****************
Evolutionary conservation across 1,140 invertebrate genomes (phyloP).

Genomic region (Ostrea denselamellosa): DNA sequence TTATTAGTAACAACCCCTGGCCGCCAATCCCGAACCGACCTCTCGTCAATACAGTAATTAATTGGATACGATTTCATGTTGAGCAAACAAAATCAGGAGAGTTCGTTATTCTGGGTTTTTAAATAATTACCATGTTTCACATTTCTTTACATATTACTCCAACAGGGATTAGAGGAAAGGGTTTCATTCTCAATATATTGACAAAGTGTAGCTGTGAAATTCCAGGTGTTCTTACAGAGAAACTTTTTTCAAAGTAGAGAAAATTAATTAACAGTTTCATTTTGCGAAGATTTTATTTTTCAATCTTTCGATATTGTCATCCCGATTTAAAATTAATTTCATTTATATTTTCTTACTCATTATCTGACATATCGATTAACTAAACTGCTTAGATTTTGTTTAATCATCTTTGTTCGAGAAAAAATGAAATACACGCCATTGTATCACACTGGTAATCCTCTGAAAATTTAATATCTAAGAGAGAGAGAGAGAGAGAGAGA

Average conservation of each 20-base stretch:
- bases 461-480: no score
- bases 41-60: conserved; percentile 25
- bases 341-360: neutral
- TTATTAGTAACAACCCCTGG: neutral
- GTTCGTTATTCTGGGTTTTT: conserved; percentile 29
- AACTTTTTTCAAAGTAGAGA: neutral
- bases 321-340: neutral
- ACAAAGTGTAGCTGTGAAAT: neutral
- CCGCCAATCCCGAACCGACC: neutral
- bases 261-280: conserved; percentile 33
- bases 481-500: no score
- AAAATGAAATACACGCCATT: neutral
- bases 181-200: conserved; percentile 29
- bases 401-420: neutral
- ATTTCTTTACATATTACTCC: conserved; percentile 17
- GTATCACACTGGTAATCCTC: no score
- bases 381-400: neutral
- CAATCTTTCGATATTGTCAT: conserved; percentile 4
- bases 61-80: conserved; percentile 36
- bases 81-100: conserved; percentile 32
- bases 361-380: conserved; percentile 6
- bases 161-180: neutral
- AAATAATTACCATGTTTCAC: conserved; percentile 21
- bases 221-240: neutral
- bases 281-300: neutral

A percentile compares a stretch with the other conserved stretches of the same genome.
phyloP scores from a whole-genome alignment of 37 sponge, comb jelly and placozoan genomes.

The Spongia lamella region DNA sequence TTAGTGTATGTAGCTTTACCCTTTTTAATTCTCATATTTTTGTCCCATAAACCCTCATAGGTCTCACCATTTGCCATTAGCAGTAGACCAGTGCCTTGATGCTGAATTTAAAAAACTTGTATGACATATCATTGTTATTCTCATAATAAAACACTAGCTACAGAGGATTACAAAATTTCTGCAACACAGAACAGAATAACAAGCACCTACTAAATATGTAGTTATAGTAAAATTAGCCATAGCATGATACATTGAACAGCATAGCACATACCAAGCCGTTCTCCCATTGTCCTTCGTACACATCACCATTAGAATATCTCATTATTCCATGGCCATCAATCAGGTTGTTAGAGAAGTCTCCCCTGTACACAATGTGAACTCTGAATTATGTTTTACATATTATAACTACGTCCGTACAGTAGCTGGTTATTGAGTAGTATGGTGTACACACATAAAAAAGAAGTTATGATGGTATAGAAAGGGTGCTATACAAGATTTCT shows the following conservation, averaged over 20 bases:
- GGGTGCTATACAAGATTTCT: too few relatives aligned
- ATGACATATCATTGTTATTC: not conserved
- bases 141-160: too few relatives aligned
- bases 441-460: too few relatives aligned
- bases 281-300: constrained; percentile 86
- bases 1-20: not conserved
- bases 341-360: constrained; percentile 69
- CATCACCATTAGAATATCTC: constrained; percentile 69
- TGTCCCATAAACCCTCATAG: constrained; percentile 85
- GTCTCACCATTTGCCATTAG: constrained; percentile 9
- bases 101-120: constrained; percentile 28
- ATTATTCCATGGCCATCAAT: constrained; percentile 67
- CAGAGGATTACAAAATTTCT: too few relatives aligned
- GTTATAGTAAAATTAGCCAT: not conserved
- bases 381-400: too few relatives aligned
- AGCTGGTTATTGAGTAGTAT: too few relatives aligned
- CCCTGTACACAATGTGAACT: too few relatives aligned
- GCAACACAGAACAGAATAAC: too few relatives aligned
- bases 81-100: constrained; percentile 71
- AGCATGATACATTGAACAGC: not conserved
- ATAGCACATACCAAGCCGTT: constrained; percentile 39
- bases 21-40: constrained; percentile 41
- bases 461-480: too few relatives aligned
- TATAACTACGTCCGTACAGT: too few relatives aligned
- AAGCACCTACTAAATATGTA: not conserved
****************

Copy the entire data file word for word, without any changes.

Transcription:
Evolutionary conservation across 1,140 invertebrate genomes (phyloP).

Genomic region (Ostrea denselamellosa): DNA sequence TTATTAGTAACAACCCCTGGCCGCCAATCCCGAACCGACCTCTCGTCAATACAGTAATTAATTGGATACGATTTCATGTTGAGCAAACAAAATCAGGAGAGTTCGTTATTCTGGGTTTTTAAATAATTACCATGTTTCACATTTCTTTACATATTACTCCAACAGGGATTAGAGGAAAGGGTTTCATTCTCAATATATTGACAAAGTGTAGCTGTGAAATTCCAGGTGTTCTTACAGAGAAACTTTTTTCAAAGTAGAGAAAATTAATTAACAGTTTCATTTTGCGAAGATTTTATTTTTCAATCTTTCGATATTGTCATCCCGATTTAAAATTAATTTCATTTATATTTTCTTACTCATTATCTGACATATCGATTAACTAAACTGCTTAGATTTTGTTTAATCATCTTTGTTCGAGAAAAAATGAAATACACGCCATTGTATCACACTGGTAATCCTCTGAAAATTTAATATCTAAGAGAGAGAGAGAGAGAGAGAGA

Average conservation of each 20-base stretch:
- bases 461-480: no score
- bases 41-60: conserved; percentile 25
- bases 341-360: neutral
- TTATTAGTAACAACCCCTGG: neutral
- GTTCGTTATTCTGGGTTTTT: conserved; percentile 29
- AACTTTTTTCAAAGTAGAGA: neutral
- bases 321-340: neutral
- ACAAAGTGTAGCTGTGAAAT: neutral
- CCGCCAATCCCGAACCGACC: neutral
- bases 261-280: conserved; percentile 33
- bases 481-500: no score
- AAAATGAAATACACGCCATT: neutral
- bases 181-200: conserved; percentile 29
- bases 401-420: neutral
- ATTTCTTTACATATTACTCC: conserved; percentile 17
- GTATCACACTGGTAATCCTC: no score
- bases 381-400: neutral
- CAATCTTTCGATATTGTCAT: conserved; percentile 4
- bases 61-80: conserved; percentile 36
- bases 81-100: conserved; percentile 32
- bases 361-380: conserved; percentile 6
- bases 161-180: neutral
- AAATAATTACCATGTTTCAC: conserved; percentile 21
- bases 221-240: neutral
- bases 281-300: neutral

A percentile compares a stretch with the other conserved stretches of the same genome.
phyloP scores from a whole-genome alignment of 37 sponge, comb jelly and placozoan genomes.

The Spongia lamella region DNA sequence TTAGTGTATGTAGCTTTACCCTTTTTAATTCTCATATTTTTGTCCCATAAACCCTCATAGGTCTCACCATTTGCCATTAGCAGTAGACCAGTGCCTTGATGCTGAATTTAAAAAACTTGTATGACATATCATTGTTATTCTCATAATAAAACACTAGCTACAGAGGATTACAAAATTTCTGCAACACAGAACAGAATAACAAGCACCTACTAAATATGTAGTTATAGTAAAATTAGCCATAGCATGATACATTGAACAGCATAGCACATACCAAGCCGTTCTCCCATTGTCCTTCGTACACATCACCATTAGAATATCTCATTATTCCATGGCCATCAATCAGGTTGTTAGAGAAGTCTCCCCTGTACACAATGTGAACTCTGAATTATGTTTTACATATTATAACTACGTCCGTACAGTAGCTGGTTATTGAGTAGTATGGTGTACACACATAAAAAAGAAGTTATGATGGTATAGAAAGGGTGCTATACAAGATTTCT shows the following conservation, averaged over 20 bases:
- GGGTGCTATACAAGATTTCT: too few relatives aligned
- ATGACATATCATTGTTATTC: not conserved
- bases 141-160: too few relatives aligned
- bases 441-460: too few relatives aligned
- bases 281-300: constrained; percentile 86
- bases 1-20: not conserved
- bases 341-360: constrained; percentile 69
- CATCACCATTAGAATATCTC: constrained; percentile 69
- TGTCCCATAAACCCTCATAG: constrained; percentile 85
- GTCTCACCATTTGCCATTAG: constrained; percentile 9
- bases 101-120: constrained; percentile 28
- ATTATTCCATGGCCATCAAT: constrained; percentile 67
- CAGAGGATTACAAAATTTCT: too few relatives aligned
- GTTATAGTAAAATTAGCCAT: not conserved
- bases 381-400: too few relatives aligned
- AGCTGGTTATTGAGTAGTAT: too few relatives aligned
- CCCTGTACACAATGTGAACT: too few relatives aligned
- GCAACACAGAACAGAATAAC: too few relatives aligned
- bases 81-100: constrained; percentile 71
- AGCATGATACATTGAACAGC: not conserved
- ATAGCACATACCAAGCCGTT: constrained; percentile 39
- bases 21-40: constrained; percentile 41
- bases 461-480: too few relatives aligned
- TATAACTACGTCCGTACAGT: too few relatives aligned
- AAGCACCTACTAAATATGTA: not conserved